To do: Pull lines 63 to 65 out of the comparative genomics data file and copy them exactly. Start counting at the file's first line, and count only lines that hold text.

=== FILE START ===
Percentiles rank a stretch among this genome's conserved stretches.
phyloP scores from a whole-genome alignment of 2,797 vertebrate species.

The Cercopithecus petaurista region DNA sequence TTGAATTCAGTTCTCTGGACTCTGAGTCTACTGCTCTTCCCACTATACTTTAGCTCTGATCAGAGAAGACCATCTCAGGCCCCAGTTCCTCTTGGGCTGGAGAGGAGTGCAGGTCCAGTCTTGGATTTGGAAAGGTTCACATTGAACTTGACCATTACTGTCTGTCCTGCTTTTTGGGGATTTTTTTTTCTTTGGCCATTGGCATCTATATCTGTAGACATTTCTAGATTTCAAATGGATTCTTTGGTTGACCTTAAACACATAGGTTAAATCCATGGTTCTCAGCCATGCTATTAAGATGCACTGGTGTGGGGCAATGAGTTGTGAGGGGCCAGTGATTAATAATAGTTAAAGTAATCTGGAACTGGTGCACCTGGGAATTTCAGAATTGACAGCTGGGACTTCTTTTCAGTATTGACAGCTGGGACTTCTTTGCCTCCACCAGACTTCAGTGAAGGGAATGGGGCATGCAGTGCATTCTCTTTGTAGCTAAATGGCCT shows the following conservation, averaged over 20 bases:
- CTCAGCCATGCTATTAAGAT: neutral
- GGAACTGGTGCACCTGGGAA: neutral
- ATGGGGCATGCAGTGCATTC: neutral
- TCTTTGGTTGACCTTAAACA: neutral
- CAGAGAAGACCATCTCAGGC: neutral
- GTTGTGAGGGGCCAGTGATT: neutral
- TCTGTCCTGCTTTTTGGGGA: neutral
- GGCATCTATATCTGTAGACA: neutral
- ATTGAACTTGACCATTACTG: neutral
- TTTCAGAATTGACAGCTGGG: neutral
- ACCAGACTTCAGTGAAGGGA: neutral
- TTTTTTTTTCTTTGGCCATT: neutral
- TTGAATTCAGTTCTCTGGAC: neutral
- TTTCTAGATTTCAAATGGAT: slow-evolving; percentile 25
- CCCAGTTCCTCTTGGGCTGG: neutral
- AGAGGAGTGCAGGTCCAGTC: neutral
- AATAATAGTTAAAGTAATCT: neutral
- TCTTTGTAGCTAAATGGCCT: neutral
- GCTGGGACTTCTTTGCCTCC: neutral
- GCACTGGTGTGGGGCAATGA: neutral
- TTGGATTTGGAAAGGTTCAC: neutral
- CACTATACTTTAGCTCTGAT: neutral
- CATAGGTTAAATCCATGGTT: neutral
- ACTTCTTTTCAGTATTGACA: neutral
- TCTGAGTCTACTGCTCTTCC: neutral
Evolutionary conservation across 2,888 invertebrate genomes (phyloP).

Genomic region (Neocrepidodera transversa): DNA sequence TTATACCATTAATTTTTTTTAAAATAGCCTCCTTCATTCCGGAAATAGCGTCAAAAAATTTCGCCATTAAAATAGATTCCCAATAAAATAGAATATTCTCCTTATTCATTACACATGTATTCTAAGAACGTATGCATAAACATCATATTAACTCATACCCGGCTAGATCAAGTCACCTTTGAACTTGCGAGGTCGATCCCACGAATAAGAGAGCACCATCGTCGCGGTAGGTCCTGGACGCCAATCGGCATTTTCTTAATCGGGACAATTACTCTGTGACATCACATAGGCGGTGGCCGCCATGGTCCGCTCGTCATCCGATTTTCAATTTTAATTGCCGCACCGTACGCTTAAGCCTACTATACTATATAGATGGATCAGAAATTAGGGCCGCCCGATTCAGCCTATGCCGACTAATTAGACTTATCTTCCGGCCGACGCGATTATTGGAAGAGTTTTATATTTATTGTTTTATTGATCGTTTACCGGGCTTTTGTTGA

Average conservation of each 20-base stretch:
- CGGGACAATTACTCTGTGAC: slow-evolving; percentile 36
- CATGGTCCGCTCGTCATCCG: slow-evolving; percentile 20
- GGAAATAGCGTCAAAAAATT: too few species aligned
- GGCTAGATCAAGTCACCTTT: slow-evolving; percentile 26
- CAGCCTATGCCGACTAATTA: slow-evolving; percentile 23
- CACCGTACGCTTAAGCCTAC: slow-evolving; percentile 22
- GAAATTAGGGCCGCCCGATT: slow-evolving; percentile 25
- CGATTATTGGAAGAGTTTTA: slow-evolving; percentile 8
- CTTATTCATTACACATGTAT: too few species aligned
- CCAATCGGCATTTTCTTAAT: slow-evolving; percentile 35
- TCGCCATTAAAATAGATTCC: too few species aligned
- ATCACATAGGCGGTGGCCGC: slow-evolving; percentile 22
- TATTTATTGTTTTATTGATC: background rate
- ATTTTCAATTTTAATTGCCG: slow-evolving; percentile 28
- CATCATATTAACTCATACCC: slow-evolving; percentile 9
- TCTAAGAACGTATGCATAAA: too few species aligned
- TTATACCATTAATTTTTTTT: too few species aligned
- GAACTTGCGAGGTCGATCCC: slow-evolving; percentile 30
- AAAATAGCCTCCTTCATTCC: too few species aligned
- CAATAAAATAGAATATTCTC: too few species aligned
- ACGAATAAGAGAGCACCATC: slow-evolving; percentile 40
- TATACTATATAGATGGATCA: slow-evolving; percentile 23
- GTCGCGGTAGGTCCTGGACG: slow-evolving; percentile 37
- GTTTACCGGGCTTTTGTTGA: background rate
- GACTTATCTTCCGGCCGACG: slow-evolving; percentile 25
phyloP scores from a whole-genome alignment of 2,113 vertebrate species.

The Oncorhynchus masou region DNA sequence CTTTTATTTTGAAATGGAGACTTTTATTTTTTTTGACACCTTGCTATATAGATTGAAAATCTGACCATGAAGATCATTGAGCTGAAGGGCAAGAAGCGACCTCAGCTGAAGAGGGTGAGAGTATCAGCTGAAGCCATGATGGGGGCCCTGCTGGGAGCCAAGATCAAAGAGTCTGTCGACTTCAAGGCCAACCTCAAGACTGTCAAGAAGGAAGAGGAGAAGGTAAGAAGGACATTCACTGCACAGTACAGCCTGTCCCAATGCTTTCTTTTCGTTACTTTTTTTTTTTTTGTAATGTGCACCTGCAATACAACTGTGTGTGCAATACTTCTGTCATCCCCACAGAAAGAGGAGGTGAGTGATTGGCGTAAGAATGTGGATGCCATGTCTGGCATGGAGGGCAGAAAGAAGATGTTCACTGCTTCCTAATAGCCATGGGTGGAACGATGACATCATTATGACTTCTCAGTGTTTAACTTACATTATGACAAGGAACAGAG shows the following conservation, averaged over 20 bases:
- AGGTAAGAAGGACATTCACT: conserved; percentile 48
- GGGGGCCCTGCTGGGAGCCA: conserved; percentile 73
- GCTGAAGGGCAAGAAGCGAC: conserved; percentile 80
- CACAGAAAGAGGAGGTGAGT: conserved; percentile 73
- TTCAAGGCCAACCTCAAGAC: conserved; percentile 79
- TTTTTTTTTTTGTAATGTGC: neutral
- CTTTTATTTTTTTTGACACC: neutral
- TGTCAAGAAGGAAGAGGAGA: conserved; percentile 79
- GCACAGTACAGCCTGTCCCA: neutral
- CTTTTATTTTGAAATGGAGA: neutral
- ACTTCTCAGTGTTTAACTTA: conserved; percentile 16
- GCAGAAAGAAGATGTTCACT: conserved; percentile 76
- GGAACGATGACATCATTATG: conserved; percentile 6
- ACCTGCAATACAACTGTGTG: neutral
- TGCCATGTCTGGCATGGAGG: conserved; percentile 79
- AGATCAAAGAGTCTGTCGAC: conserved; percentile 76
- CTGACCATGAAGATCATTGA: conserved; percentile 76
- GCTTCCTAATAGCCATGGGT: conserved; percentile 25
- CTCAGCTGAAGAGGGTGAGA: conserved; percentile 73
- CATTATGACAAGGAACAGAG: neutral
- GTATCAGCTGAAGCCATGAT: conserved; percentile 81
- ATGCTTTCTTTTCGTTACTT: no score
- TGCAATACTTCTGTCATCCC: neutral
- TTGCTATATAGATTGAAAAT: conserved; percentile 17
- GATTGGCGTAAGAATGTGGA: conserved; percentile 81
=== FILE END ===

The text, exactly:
- TTCAAGGCCAACCTCAAGAC: conserved; percentile 79
- TTTTTTTTTTTGTAATGTGC: neutral
- CTTTTATTTTTTTTGACACC: neutral